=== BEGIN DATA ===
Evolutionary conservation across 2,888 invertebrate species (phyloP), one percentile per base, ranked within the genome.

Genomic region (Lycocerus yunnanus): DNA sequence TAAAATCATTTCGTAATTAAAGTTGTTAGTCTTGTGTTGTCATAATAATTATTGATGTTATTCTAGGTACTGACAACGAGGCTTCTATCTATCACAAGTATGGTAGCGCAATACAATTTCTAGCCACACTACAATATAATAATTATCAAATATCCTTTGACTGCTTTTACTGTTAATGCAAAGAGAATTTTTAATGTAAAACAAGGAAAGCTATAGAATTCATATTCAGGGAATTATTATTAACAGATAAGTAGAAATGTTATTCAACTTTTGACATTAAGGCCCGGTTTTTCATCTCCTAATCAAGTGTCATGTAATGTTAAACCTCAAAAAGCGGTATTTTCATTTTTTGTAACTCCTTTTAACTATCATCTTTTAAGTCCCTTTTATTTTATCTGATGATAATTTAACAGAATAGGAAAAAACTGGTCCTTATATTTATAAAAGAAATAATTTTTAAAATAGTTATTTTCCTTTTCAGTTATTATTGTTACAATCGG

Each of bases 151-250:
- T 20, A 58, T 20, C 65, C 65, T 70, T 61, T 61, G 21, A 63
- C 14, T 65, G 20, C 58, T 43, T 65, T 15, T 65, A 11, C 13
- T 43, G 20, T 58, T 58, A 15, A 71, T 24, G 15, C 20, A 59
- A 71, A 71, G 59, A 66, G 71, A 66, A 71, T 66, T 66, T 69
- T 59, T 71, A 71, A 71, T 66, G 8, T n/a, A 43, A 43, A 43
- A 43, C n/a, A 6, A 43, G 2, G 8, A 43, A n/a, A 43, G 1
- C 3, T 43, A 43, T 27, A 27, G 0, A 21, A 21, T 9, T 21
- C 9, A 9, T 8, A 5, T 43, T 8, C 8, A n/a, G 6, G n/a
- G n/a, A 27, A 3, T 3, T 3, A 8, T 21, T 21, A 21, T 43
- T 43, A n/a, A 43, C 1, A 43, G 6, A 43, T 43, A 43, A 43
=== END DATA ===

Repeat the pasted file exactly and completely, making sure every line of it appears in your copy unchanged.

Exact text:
Evolutionary conservation across 2,888 invertebrate species (phyloP), one percentile per base, ranked within the genome.

Genomic region (Lycocerus yunnanus): DNA sequence TAAAATCATTTCGTAATTAAAGTTGTTAGTCTTGTGTTGTCATAATAATTATTGATGTTATTCTAGGTACTGACAACGAGGCTTCTATCTATCACAAGTATGGTAGCGCAATACAATTTCTAGCCACACTACAATATAATAATTATCAAATATCCTTTGACTGCTTTTACTGTTAATGCAAAGAGAATTTTTAATGTAAAACAAGGAAAGCTATAGAATTCATATTCAGGGAATTATTATTAACAGATAAGTAGAAATGTTATTCAACTTTTGACATTAAGGCCCGGTTTTTCATCTCCTAATCAAGTGTCATGTAATGTTAAACCTCAAAAAGCGGTATTTTCATTTTTTGTAACTCCTTTTAACTATCATCTTTTAAGTCCCTTTTATTTTATCTGATGATAATTTAACAGAATAGGAAAAAACTGGTCCTTATATTTATAAAAGAAATAATTTTTAAAATAGTTATTTTCCTTTTCAGTTATTATTGTTACAATCGG

Each of bases 151-250:
- T 20, A 58, T 20, C 65, C 65, T 70, T 61, T 61, G 21, A 63
- C 14, T 65, G 20, C 58, T 43, T 65, T 15, T 65, A 11, C 13
- T 43, G 20, T 58, T 58, A 15, A 71, T 24, G 15, C 20, A 59
- A 71, A 71, G 59, A 66, G 71, A 66, A 71, T 66, T 66, T 69
- T 59, T 71, A 71, A 71, T 66, G 8, T n/a, A 43, A 43, A 43
- A 43, C n/a, A 6, A 43, G 2, G 8, A 43, A n/a, A 43, G 1
- C 3, T 43, A 43, T 27, A 27, G 0, A 21, A 21, T 9, T 21
- C 9, A 9, T 8, A 5, T 43, T 8, C 8, A n/a, G 6, G n/a
- G n/a, A 27, A 3, T 3, T 3, A 8, T 21, T 21, A 21, T 43
- T 43, A n/a, A 43, C 1, A 43, G 6, A 43, T 43, A 43, A 43